Survey finds corruption tainting legal profession
Sunday, October 3, 2010; 8:02 PM
BEIJING -- A worldwide survey shows that lawyers in many countries think corruption has tainted their profession, with more than one in five saying they have been asked to take part in possibly shady transactions, according to results released Monday.
The London-based International Bar Association said nearly half of the 642 lawyers in 95 countries it surveyed earlier this year say corruption affected lawyers in their countries - including all of the respondents surveyed in Pakistan, China and Guatemala.
The results of the survey were being launched at the association's annual conference in Vancouver, Canada, on Monday.
Results varied according to region. In Australia and New Zealand, only 16 percent of lawyers thought corruption was an issue, compared to more than 70 percent in Africa, Latin America and Eastern Europe, the association said in a report.
One in three of all lawyers surveyed said they had lost business to corrupt law firms or individuals, it said.
The report noted that the results of the June 15-July 5 survey were not representative of the countries covered, due to the small sample size. In Pakistan and Guatemala, one to five lawyers responded to the online survey, while in China, six to 10 did.
Ramon Cadena, the International Commission of Jurists' Guatemala staff director, said corruption in the legal profession tends to be common in countries like Guatemala where organized crime and drug trafficking have a strong presence.
"These networks rely on obstruction of justice, corruption and violence to achieve their objectives," Cadena said. He said big companies also practice corruption, citing the use of lawyers to obtain licenses for mines in areas where such activities would normally be banned.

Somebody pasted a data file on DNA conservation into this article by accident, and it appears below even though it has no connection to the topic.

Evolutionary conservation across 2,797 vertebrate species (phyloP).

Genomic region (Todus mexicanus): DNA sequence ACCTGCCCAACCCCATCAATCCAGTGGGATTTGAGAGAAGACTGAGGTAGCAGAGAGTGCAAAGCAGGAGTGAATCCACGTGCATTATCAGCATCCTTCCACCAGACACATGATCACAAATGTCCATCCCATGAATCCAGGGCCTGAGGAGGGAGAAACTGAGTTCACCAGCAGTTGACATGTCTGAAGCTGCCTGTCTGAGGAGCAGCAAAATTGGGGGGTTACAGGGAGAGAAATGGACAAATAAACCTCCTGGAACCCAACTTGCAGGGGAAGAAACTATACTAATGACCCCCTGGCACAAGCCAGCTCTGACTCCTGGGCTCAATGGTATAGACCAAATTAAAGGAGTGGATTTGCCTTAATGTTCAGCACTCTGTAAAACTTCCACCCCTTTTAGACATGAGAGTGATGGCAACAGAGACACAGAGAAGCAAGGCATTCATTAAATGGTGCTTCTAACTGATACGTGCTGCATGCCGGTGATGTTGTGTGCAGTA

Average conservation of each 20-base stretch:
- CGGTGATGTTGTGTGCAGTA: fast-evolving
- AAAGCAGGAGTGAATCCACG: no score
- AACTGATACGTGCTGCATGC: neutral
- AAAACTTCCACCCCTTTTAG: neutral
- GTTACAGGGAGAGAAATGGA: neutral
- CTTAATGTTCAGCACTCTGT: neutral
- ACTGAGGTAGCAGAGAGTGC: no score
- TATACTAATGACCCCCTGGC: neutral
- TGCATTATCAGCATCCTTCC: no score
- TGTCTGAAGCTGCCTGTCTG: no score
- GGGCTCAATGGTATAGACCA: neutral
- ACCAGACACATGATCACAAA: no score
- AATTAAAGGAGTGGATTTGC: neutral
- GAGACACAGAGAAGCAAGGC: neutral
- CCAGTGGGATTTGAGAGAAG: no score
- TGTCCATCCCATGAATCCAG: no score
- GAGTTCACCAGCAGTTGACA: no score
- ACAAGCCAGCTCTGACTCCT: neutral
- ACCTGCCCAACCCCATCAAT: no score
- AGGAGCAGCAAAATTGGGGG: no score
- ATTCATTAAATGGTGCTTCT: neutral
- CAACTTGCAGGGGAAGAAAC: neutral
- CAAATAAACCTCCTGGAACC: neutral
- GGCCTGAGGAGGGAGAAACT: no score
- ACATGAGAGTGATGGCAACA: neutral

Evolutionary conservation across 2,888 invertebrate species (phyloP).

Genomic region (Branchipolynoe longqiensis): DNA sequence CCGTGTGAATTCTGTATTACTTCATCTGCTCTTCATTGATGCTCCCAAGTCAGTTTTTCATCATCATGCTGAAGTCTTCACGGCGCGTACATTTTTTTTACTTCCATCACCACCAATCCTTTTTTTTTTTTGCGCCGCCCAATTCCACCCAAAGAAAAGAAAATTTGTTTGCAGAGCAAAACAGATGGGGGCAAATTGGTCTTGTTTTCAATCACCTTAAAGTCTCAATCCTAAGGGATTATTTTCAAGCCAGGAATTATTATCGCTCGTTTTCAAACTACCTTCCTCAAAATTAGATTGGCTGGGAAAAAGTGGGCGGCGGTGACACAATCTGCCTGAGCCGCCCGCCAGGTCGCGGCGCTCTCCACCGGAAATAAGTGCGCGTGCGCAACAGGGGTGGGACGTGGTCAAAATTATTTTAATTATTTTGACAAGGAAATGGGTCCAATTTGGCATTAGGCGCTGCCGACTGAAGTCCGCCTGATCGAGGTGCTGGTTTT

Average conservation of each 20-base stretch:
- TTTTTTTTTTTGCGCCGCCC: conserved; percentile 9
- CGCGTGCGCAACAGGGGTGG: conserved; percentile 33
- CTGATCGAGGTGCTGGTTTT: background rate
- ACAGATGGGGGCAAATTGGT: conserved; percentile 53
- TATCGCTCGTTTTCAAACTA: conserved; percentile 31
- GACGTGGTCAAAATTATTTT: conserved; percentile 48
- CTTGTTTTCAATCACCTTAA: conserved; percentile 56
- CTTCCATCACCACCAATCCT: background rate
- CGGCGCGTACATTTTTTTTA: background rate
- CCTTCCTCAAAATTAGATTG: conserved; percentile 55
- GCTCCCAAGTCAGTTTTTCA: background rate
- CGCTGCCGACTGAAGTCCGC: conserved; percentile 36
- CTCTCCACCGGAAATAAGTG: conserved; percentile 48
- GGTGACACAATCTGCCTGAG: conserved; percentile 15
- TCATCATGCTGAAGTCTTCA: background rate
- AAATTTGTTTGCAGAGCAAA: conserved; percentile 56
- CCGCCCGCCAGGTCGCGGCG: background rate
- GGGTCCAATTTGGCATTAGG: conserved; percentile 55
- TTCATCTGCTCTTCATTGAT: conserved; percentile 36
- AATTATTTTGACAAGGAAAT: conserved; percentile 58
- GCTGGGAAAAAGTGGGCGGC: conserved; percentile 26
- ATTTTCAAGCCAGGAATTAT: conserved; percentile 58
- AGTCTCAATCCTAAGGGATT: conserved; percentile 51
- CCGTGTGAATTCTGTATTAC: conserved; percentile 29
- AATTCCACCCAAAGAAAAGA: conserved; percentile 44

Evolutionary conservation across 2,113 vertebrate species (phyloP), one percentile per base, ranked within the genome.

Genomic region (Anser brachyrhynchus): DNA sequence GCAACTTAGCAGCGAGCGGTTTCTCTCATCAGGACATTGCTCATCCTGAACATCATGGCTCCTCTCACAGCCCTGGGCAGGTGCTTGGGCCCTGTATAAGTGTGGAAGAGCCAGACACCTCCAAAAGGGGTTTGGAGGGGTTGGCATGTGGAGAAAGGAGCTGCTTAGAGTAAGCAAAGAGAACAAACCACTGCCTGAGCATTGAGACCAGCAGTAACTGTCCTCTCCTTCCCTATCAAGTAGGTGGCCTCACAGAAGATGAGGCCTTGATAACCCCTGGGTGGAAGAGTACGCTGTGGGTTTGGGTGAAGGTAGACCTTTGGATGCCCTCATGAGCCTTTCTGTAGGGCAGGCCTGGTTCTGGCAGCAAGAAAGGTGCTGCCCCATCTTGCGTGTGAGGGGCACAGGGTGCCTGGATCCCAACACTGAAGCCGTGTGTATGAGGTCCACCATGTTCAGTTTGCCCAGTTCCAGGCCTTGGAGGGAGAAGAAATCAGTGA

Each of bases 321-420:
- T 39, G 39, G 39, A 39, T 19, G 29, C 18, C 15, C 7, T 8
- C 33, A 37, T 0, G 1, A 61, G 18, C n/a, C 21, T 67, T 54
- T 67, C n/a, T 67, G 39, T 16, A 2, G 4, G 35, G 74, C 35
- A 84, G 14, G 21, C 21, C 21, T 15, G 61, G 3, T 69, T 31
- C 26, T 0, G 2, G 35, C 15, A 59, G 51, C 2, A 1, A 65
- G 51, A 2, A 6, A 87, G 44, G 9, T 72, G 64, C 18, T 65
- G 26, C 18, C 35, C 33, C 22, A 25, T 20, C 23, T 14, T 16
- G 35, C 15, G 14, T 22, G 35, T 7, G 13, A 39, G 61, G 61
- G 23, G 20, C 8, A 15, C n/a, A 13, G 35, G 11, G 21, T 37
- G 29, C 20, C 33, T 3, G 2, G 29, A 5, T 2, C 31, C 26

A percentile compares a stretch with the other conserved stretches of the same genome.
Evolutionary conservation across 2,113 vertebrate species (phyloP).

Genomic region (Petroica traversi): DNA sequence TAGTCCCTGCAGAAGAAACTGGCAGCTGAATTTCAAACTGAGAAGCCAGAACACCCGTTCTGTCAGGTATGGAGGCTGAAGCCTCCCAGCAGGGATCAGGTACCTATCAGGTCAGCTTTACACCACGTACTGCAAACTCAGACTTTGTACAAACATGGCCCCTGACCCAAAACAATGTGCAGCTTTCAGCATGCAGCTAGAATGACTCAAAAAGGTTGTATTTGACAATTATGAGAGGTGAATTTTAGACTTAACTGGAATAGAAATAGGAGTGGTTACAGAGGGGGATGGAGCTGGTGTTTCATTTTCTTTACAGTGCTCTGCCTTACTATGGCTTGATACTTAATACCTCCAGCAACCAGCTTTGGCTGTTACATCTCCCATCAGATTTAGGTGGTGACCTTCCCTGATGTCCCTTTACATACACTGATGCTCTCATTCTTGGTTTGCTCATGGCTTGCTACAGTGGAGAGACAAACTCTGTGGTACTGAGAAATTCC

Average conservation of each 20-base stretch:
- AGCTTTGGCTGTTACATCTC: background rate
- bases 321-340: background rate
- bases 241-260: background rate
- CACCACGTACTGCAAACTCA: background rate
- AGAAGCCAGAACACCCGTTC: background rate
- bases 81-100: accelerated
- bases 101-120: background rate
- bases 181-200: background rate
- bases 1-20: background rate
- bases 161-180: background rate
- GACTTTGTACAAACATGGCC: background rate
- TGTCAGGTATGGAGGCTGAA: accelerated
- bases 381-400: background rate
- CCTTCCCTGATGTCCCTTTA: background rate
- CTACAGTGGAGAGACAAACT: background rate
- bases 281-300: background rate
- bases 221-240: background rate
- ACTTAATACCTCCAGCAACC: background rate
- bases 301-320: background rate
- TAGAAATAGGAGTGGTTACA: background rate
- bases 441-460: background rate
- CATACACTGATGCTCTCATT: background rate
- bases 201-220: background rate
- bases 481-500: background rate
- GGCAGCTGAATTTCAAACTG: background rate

Cadena said judges, magistrates and even justices on the supreme court or constitutional court often keep their links to law firms. "In many cases, they even rule on cases that are handled by lawyers in the law firms in which they are senior partners," he said.
In China, a prominent human rights lawyer said attorneys sometimes find that they have to bribe the police, state prosecutors or judges. He blamed it on a lack of independent checks in the country's judicial system.
"Corruption in the legal profession exists in democratic countries, but it happens on a smaller scale than in China, because in China there are no opposition parties and the media are controlled by the government," said Jiang Tianyong, a Beijing-based lawyer who was not involved in the survey.
China's leaders have identified corruption as a threat to the country's prosperity, but an opaque political system dominated by the ruling Communist Party - which brooks no dissent - and the lack of an independent judiciary contribute to the problem.
Earlier this year, a court sentenced Huang Songyou, a former supreme court judge, to life imprisonment after convicting him of embezzlement and bribery - the highest judge to be tried and convicted on such charges. In August, the former director of the Chongqing Municipal Judicial Bureau was executed after being found guilty of bribery, rape, extortion and gang-related activities.
The survey by the global lawyers' group also found that 40 percent of respondents had never heard of international anti-corruption treaties such as the United Nations Convention against Corruption and the OECD Anti-Bribery Convention.
Associated Press Writer Juan Carlos Llorca in Guatemala and researcher Henry Hou in Beijing contributed to this report.